So it's time to do some homework, find a camp with something special and different! Give it a try, maybe it will work maybe not, but at least your are doing something other than the same old thing that is not working for all of your scouts.



  9. From what you've told us, it seems that the boy's every thought is consumed with firing the gun then reveling in the aftermath. To me this is obsessive beyond what might be called a phase.


    If I were you, I would ask the Cubmaster or CC to join me in a conversation with the parent.



  10. 10 scouter's would probably answer this question 10 different ways. Then there are the people that go to the same camp every year, and in all likelihood would frame their answer in the context of the only camp they know of !!


    I think staff and program hold an equal place at the top of the list. The staff has to be friendly, welcoming, and capable, from the youngest to the most senior! I've been to camps where after 3-4 days in a MB class, the scouts still don't know the councilors name. To me that's a red flag and it tells me that the councilor is not interacting with the scouts.


    Program has to be firm and real. Don't tell me that you have this or that, then we show up and this or that isn't available. If it's advertised, it has to happen! Exciting program for the older boys is a must. We look for a camp with something special. Access to the ocean or saltwater, special staff members teaching MB's or advanced classes. One camp has an Olympic level archer doing an Archery program during the summer. Access to something special on the property or in the community is also a plus.


    Food, I believe that good, even great camp food is possible without breaking the bank. A little TLC in the kitchen is all it needs. I expect a camp to have food that is respectful to the scouts. Slop, poorly prepared, low quality food is insulting. I don't want to go home feeling embarrassed about the food our boys ate all week. So far I have only been to one camp that left me feeling like that. A big camp in New England, with absolutely the most disgusting food day after day.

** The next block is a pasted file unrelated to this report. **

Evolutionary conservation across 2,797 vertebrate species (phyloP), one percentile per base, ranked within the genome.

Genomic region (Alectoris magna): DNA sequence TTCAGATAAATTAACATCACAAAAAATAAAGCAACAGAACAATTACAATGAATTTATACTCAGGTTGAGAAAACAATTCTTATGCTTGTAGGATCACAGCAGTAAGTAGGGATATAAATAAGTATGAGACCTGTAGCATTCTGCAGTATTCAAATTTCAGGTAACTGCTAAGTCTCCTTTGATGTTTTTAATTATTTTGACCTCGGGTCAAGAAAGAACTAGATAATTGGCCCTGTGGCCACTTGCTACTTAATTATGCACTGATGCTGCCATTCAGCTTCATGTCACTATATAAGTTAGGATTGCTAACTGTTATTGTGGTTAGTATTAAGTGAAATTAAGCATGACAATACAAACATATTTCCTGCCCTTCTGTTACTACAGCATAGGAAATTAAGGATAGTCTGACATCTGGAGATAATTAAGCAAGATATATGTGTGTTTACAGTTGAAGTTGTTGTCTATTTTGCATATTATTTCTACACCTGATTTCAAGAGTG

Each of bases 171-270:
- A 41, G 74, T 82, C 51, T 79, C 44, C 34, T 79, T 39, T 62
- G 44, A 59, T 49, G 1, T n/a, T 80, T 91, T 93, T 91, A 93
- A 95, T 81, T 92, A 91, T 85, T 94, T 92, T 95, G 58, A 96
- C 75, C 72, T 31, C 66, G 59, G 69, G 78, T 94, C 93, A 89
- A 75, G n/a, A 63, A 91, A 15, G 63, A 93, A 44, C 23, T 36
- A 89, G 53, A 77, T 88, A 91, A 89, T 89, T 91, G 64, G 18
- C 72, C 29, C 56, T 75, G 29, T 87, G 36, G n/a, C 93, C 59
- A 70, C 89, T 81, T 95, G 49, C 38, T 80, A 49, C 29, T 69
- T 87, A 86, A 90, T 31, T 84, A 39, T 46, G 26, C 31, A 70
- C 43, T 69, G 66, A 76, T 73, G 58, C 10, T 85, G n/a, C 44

Facilities, everyone doesn't have the money to have great camp facilities. Many Council camps run great summer camp programs with outdated facilities. I think it's important that the facilities are safe, and that the bathrooms and showers all work. A great summer camp is not made by the facilities. Only staff and program can make a great summer camp.

  11. There is a story that Michael Bloomberg, the Mayor of New York City and one of the wealthy men in the world, may have been the youngest Eagle Scout on record. Your committee and scoutmaster have no right to withhold your boys rank. TAKE THIS TO YOUR SCOUT EXECUTIVE AND IF THAT DOESN'T WORK, TAKE IT TO YOUR EXECUTIVE BOARD.


    And by the way, your son at 14.5 years old, is not so young. The national average for Eagale Scouts is 13.7 years old (maybe 13.3).(This message has been edited by fotoscout)

  12. So here's my bend on this thing....... Because this was intentional, manipulative, and some might say malicious, I think that the boys should have been sent home or suspended from the troop for 4-6 months. Severe, yes, but the message should be loud and clear.


    This kind of behavior is what sets the culture for a troop. If we let these boys get off with just a slap of the wrist, then everyone else will begin to think that they too can shuck their responsibilities and commitments. What did the younger scouts learn from this?


    Then there is another part of this that bothers me. I don't think that any of us would say that we know where the boys are every minute of the day while we're at Summer camp. However, we do know with almost 100% accuracy, where the boys are during merit badge sessions. Where were these boys, and what were they up to? I would be very uncomfortable with the realization that these boys were not where they should have been at a time when I thought (with 100% certainty) I knew exactly where they were.


    Just to finish this little story, I was not at camp while this was occurring. The leaders in camp thought it was cute and did nothing. The boys went home with partials from the MB classes.



  13. From what we've been told here in this forum, the boy is severely allergic. For the boy, this is a life and death issue. I don't think it's the time to play scout and worry about the patrol method.


    My son has a classmate who has a severe peanut allergy. One day a boy sitting at the lunch table with the boy opened a snickers bar. Within minutes the boy with the allergy ended up in an ambulance on the way to the hospital.


    This is very real for some people and it is not something to take lightly.

  14. There seems to be no question that this boy should bring his own food. It should be kept in a separate location from the rest of the troops food, and not handled by anyone other that the boy and maybe one other adult. He may also need or want to bring his own cooking utensils and pots...etc. Even washing his cooking gear can be a problem. I would think that his gear should be washed first before anyone contaminates the wash water. But I think that this is the easy part.


    My question would be this........how do you handle his tent mate who just sat around the campfire eating a bag of peanuts (or whatever) then crawled into a sleeping bag right next to the boy with the allergy. Exhale...inhale....exhale.....inhale....you all get the point???